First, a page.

The food you eat and the medicines you take can alter your gut bacteria in ways that either help or harm your health, two new studies suggest.
Foods like fruits, vegetables, coffee, tea, yogurt and buttermilk can increase the diversity of bacteria in a person's intestines, and that diversity can help ward off illness.
It is believed that higher diversity and richness in gut bacteria is beneficial. On the other hand, foods containing loads of simple carbohydrates appear to reduce bacterial diversity in the gut, and these include high-fat whole milk and sugar-sweetened soda.
In addition, medications can also play a part in the makeup of your gut bacteria. Antibiotics and antacids can cut down on gut bacterial diversity while smoking and heart attacks can have a negative effect.
Each person's intestines contain trillions of microorganisms, which doctors refer to as the "gut microbiome. It's the largest immune system in the body, and these bacteria have a very dramatic and prominent role in determining health and disease.
To study the effect of lifestyle on the gut microbiome, stool samples were collected from more than 1,100 people living in the northern Netherlands.
The samples were used to analyze the DNA of the bacteria and other organisms that live in the gut. In addition to stools, the study collected information on the participants' diets, medicine use and health.
In the second study, researchers with the Flemish Gut Flora Project performed a similar analysis on stool samples taken from 5,000 volunteers in Belgium.
Both studies concluded that diet has a profound effect on the diversity of gut bacteria, although, the underlying theories of these dietary factors remain largely unknown.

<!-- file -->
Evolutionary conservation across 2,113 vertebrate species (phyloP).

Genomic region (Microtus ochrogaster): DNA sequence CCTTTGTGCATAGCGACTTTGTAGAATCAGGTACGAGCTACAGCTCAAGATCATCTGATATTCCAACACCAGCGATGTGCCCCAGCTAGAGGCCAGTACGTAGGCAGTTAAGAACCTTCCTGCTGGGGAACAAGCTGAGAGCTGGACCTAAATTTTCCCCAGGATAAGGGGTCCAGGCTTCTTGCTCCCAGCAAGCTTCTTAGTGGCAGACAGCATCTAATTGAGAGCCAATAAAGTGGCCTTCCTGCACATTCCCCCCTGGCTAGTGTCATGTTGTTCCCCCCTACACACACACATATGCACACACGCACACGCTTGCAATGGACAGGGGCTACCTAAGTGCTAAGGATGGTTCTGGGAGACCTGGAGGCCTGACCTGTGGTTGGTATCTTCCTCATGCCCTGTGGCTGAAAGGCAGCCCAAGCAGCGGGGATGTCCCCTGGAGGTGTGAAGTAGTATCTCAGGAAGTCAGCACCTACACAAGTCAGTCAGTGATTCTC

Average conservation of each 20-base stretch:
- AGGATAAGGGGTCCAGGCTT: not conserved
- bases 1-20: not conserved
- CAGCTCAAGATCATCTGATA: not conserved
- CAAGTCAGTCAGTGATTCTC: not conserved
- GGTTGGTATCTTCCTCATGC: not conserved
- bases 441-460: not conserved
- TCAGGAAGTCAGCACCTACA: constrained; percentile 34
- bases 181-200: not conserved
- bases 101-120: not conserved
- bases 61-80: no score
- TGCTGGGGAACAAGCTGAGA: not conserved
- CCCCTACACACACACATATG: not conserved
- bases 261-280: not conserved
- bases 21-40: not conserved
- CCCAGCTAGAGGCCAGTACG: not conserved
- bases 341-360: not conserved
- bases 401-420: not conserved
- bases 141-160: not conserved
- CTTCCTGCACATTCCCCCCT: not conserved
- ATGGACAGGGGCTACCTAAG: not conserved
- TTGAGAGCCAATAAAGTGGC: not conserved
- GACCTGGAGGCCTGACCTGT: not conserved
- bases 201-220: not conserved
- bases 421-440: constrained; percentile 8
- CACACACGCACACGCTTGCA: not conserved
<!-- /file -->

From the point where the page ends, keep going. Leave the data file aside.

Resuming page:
Researchers noted that medicines can have the same effect, and antibiotics actually can kill off some important strains of gut bacteria. One dose of an antibiotic may disrupt your gut bacteria for a year.
Both sets of researchers emphasized that their studies only help explain a fraction of gut bacteria variation -- roughly 18 percent for the Netherlands study, and about 7 percent for the Flemish study.
However, the findings from the two groups overlapped about 80 percent of the time, indicating that they are on the right track.
The Belgian researchers estimated that over 40,000 human samples will be needed to capture a complete picture of gut bacteria diversity.
Other research has shown that poor sleep, obesity, diabetes and the use of artificial sweeteners also can interfere with gut bacteria. Once researchers have a clearer understanding of the gut microbiome and its effects on health, doctors could be able to help prevent or heal illness by reading or influencing the bacteria within people's bodies. The personalized microbiome may assist in personalized nutrition, personalized medicine, disease risk stratification and treatment decision-making.
In the meantime, the general rule is a balanced diet with high fiber and low carbs tends to drive a better gut health overall.